“The suspicion struck me, then, just at that time, that all was not right,” McKenna later testified. “I began to see then where I stood.”
Concerned that trouble might be waiting at the little crossing where he usually jumped off because it was close to his boardinghouse, McKenna stayed on the train. He was glad he had when he saw several suspicious figures in the shadows around the usually deserted track.
After disembarking at the main station, he made his way toward McAndrew’s house through dark streets encrusted with oft-thawed and refrozen mud and snow. He exchanged greetings with a few friends and was alarmed when one pointedly ignored him. When he popped into a tavern, another offered him a drink, but the man’s hands shook so violently that he could barely pull the stopper from the bottle. McKenna wryly asked if he had the ague, although he knew the man was simply terrified to be with him.
A fellow named Edward Sweeney fell into step with him after he left the tavern, and McKenna innately sensed danger: “I got him to walk in front of me. I said my eyes were bad, and I could not see; that the pavements had holes in them … I got him ahead of me, and I made up my mind to keep him there.”
At McAndrew’s house, McKenna was unable to prise any information from his friend, so he waited until several others who were there left, and then, listening intently for sounds of pursuit, slipped out again. He ignored the direct route to his boardinghouse and crept through the edges of a swamp to avoid an ambush. Once inside his tiny bedroom he laid out his weapons and sat awake through the long, freezing night, keeping anxious watch between the tattered curtains into the moonlight for the men he was certain planned to kill him.
Early the next morning, his hand tucked inside his old brown coat gripping the cold butt of a .36 caliber Colt Navy revolver, McKenna entered a smoky Shenandoah saloon with McAndrew. “My God, man, don’t you know why you’ve been summoned here?” an acquaintance blurted before hurrying away.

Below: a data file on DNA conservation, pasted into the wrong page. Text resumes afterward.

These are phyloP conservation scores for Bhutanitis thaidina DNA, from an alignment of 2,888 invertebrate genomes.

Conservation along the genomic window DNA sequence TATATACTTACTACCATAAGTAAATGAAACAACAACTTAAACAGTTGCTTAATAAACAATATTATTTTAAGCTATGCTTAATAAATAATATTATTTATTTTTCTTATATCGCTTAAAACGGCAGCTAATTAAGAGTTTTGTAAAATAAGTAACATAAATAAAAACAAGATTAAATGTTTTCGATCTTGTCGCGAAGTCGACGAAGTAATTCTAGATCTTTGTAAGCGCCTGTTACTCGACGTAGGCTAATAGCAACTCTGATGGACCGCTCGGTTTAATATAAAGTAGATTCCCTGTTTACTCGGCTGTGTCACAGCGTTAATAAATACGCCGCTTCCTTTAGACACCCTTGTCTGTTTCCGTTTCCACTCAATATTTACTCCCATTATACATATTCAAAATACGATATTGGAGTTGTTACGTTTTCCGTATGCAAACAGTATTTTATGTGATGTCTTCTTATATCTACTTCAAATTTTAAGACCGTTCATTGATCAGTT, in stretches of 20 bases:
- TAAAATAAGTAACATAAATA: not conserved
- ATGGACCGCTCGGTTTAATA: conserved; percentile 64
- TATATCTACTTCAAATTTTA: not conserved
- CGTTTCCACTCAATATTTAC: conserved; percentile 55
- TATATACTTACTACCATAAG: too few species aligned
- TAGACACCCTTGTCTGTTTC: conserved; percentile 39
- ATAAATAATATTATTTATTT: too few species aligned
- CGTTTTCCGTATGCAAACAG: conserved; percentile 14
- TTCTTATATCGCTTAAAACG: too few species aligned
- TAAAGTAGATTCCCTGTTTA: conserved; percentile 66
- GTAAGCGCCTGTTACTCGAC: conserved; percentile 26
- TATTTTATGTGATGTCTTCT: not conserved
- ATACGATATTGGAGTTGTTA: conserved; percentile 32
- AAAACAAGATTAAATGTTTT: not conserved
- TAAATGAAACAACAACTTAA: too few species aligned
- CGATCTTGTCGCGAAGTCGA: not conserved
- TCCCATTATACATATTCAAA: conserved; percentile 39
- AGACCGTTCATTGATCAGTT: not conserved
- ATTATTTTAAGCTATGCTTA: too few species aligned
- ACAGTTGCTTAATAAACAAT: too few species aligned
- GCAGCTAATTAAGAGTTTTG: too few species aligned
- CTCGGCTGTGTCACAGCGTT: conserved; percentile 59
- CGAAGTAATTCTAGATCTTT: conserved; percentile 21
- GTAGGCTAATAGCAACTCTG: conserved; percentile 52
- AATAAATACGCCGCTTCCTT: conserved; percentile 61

McKenna did know. Only a couple of bodymasters – the heads of the AOH lodges – had arrived, and it was obvious that judgment had already been passed: There would be no hearing. McAndrew, the only person now willing to be seen with him, suggested they go for a ride in a “cutter,” a lightweight, open sleigh. Following them in another cutter were two AOH men. Once they were racing across the deep snow, McAndrew informed McKenna that one of them had been charged to kill him. “Have you got your pistols?” he asked.
McKenna answered in the affirmative, and McAndrew continued, “So have I, and I will lose my life for you. I do not know whether you are a detective or not, but I do not know anything against you. I always knew you were doing right, and I will stand by you. Why don’t they try you fair?” McAndrew then informed McKenna that he had saved his life the night before.
“He told me that John Kehoe had came to Shenandoah upon the afternoon previous, and that he had assembled … all the Mollies who were in town,” McKenna stated, “and that he told him, McAndrew, for God’s sake to have me killed that night or I would hang half the people in Schuylkill County; and McAndrew said that he consented, and Kehoe and the men were satisfied, and they assembled just a little below the depot, twelve or fourteen of them.”
But the men had been flummoxed when McKenna failed to alight at his usual location. They had been armed with iron bars, axes, and tomahawks, because shooting him would make too much noise and bring the police. “If you had stepped off the train, at that place, you would surely have been killed, cast into a wagon, which was in waiting for the purpose, and then tossed down a deserted shaft.”
Frightened himself, McAndrew paused to calm his voice. “You were in queer company then, and you will find you are in queer company now,” he said. “What will you do?”
“I do not give a cent,” spat McKenna, furious and indignant. “I am going down to Kehoe’s.”
It was four miles from Shenandoah to the rough-and-tumble borough of Girardville, where Kehoe ran the Hibernian House. Six feet two inches tall in his stocking feet, with “jet black, curly hair, bushy eyebrows, and bright blue, piercing eyes,” Kehoe was an intimidating figure. As well as being a publican, he also served as the town’s high constable. But McKenna was satisfied that Kehoe was something more – he was also the kingpin of the Molly Maguires.
McKenna knew that entering Hibernian House was akin to walking into a lion’s den, but he felt that he had no choice but to brazen out the situation – because, despite all his denials, he actually was an undercover detective.